Is space shuttle Endeavour worth hundreds of millions of dollars to L.A.?
After its final flight later this month, space shuttle Endeavour will move to Los Angeles, where students and space fans will get to 'actually stand next to' a real spacecraft.
| Los Angeles
After fierce bidding, four cities have won the right to host NASA’s retiring space shuttles. Los Angeles, Washington, Florida’s Kennedy Space Center and New York City are the proud new owners of these giant “space trucks,” as they have been dubbed by their creators. Each has ambitious plans to exploit the educational and tourism value of what NASA chief administrator Charles Bolden calls “national treasures.”
The race to snag one of the four shuttles left disappointed suitors in its wake, notably Houston and Ohio. “I wish there were more of these to go around,” says Jeffrey Rudolph, president of the California Science Center, which will soon be Endeavour’s final berth.
But the tab for handling these 75-ton behemoths is pretty eye-popping – some $29 million just to transport the Endeavor to Los Angeles, atop a jet plane, and hundreds of millions more to create a special exhibit space that won’t be complete for another five years.
And in the end, it's unlikely anyone will actually get to clamber up into the cockpit for a Captain Kirk moment, says Mr. Rudolph. The big, shiny space machine will probably be for eyes only. Which raises the question, is it worth it?
What is the value of such an expensive, hands-off artifact?
First off, there’s the bragging rights. The shuttles were constructed in California, after all. “It’s a tremendous educational opportunity to celebrate California’s leadership in science, technology and engineering,” says Rudolph.
His bigger goal, he adds, is to “motivate and inspire millions of young people to dream of the possibilities, and attract and engage the next generation of scientists and engineers.” The downtown Science Center has put its money where its vision is, hosting a 600-student elementary school on its campus.
Endeavour, with one final mission yet to fly, has already traveled 115.5 million miles and has spent 280 days, 9-1/2 hours in space. Space shuttle Atlantis will follow, in late June, and that will end the space shuttle program.
At that point, these displays will be the only reminders of the shuttle program, notes Edward Devinney, professor of astronomy and astrophysics at Villanova University in Pennsylvania. “If you look at the country’s current position on science and technology and look around, other countries are catching up,” he says, adding that our strength in those fields has eroded in the past decade. “Anything we can do to get youth interested in science and technology and engineering is a great thing.” If you look at the way the world has been going over the past few decades, he adds, “It’s pretty clear the future belongs to the educated and those who know science.”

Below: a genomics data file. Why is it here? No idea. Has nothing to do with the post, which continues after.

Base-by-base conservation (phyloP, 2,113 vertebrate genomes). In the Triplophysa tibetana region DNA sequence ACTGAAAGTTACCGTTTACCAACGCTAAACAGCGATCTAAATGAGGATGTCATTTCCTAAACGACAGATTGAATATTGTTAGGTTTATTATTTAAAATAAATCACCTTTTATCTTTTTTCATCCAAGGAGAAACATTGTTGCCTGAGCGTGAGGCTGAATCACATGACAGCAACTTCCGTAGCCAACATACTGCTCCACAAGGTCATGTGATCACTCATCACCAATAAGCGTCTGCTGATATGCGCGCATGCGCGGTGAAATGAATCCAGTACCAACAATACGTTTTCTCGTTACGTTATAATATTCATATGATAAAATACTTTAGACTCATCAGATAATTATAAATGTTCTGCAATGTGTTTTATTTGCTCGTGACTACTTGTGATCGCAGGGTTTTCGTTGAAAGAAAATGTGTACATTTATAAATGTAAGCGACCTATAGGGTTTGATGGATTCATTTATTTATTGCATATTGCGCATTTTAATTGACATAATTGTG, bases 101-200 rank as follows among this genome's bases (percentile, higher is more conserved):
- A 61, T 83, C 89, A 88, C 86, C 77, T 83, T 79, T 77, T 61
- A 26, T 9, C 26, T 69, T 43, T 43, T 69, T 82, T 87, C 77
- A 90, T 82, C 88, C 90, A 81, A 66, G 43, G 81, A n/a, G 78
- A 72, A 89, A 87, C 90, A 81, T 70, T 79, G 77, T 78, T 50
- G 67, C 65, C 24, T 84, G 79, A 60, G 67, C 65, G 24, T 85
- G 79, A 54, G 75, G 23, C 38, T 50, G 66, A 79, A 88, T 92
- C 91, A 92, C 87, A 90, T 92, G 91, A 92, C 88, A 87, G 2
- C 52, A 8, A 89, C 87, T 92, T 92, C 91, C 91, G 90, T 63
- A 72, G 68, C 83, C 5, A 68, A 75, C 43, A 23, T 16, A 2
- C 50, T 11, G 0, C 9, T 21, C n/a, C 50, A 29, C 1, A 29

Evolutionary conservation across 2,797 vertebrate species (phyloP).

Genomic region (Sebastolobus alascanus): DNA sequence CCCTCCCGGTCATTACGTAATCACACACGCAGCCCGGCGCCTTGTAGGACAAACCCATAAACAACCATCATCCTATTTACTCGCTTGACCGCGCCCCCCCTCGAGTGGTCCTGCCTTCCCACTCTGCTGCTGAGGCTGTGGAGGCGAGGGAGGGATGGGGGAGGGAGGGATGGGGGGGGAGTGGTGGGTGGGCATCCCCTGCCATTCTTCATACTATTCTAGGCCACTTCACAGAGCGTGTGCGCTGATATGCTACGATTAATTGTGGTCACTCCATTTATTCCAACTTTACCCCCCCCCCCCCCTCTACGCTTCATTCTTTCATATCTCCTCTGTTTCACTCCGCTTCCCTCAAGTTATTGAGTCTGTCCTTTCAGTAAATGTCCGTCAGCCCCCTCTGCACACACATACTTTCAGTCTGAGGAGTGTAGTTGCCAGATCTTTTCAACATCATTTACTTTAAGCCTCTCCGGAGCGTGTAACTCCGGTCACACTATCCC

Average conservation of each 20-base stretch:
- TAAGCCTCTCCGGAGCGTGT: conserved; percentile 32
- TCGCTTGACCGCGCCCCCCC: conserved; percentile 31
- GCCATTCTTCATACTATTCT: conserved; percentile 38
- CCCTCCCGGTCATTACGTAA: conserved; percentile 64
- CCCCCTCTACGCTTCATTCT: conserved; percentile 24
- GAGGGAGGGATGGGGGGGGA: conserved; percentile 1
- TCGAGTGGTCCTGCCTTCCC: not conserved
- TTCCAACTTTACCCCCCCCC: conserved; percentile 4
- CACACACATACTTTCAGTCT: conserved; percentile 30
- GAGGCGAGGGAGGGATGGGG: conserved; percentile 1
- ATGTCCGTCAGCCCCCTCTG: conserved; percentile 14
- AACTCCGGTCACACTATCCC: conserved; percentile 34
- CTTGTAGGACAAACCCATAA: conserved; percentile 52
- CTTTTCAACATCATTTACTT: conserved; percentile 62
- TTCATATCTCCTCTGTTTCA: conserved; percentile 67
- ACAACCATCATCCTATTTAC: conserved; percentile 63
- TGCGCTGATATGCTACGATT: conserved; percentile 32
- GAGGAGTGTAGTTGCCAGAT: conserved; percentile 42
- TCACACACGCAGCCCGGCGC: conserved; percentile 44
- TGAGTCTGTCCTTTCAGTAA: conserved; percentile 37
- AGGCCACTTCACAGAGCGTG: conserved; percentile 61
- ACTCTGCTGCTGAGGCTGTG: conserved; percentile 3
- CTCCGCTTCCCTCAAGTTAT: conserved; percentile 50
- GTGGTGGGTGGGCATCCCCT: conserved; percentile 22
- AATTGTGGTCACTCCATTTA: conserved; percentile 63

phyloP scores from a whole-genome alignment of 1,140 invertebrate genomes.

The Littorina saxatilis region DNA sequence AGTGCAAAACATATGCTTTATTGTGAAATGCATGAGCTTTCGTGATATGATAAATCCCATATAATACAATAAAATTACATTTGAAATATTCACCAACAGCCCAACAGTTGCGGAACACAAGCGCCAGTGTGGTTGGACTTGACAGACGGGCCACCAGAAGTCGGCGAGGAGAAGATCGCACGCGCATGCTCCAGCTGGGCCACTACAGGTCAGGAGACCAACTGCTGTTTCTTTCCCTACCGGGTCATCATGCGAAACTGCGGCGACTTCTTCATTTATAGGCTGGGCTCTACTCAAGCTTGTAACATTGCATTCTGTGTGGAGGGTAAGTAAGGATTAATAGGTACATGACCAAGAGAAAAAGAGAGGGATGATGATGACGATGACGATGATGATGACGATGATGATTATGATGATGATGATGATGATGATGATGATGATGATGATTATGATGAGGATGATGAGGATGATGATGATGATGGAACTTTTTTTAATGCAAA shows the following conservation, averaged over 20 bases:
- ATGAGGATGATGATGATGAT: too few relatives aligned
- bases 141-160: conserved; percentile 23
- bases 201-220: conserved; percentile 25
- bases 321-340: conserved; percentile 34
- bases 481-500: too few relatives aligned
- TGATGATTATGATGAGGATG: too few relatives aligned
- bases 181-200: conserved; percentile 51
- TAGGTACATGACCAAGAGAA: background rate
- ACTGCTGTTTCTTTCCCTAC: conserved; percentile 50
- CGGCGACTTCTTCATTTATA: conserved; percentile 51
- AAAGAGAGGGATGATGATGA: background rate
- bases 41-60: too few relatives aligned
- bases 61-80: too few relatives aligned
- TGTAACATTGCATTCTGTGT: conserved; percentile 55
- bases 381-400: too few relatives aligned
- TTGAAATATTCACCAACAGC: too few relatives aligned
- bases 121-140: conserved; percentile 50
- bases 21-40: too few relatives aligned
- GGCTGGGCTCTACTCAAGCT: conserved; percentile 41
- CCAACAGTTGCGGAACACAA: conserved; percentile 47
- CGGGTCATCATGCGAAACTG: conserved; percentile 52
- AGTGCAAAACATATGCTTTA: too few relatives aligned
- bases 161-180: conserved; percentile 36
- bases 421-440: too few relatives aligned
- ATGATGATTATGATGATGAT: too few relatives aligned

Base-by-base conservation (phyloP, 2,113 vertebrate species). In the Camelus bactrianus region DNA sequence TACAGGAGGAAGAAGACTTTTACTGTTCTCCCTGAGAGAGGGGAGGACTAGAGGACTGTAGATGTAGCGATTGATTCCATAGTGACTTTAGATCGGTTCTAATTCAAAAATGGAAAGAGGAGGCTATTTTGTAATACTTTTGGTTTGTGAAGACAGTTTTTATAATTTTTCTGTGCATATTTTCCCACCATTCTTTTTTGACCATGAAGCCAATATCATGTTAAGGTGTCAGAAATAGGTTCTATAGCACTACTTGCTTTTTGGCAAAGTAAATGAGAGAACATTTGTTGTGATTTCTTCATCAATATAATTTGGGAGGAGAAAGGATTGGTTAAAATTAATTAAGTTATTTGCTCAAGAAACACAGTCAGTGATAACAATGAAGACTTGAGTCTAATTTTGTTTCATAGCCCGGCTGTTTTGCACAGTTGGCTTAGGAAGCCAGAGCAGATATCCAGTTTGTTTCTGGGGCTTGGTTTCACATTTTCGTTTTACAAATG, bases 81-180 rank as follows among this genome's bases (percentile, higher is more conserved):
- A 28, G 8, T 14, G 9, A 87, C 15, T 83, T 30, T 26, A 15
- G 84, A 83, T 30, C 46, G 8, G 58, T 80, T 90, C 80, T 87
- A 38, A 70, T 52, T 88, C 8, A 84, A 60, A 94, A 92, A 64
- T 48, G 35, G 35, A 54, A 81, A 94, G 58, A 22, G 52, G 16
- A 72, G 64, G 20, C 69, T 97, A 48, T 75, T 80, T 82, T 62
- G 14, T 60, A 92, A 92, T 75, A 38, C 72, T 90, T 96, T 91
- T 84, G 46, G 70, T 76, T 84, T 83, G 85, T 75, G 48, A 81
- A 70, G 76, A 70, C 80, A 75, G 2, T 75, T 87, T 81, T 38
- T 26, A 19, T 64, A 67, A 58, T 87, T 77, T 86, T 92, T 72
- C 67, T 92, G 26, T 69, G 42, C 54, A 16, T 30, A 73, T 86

The shuttles are an important symbol, says Brendan Kownacki, director of Strategic Innovation for Merge Creative Media in Washington, via email. “The space race with the Russians began as a sign of technical savvy and nationalism, and has yielded dozens upon dozens of inventions and technological advancements. I think the shuttles represent innovation and imagination and the idea that America has a bright future beyond what we see or know or can grasp,” he says.
We need to look at the future and make sure our children have an incentive to achieve beyond their present realities and that they have faith in themselves to bring the vision to fruition, says Ron Dilulio, director of astronomy programs at the University of North Texas and a Solar Systems ambassador for NASA. “There is no better way to do this than stand in front of this giant artifact and say we did this, we made this.”
“Giant” is no exaggeration. When wheels-down on the runway – or exhibit space – shuttles stand more than five stories tall (57 feet). They stretch 122 feet long (that’s over 40 yards, football fans), and weigh 151,205 lbs, empty.
Rudolph adds, “Their real value, now that they are grounded, is in what they say about where we have been and where we might go in the future.”
"Films, videos, and models are good second choices," Professor Dilulio adds, "but when a young person can look at an artifact, they are seeing the thing itself, not a representation. It's impossible to get the real feeling of what a shuttle was like unless you actually stand next to one."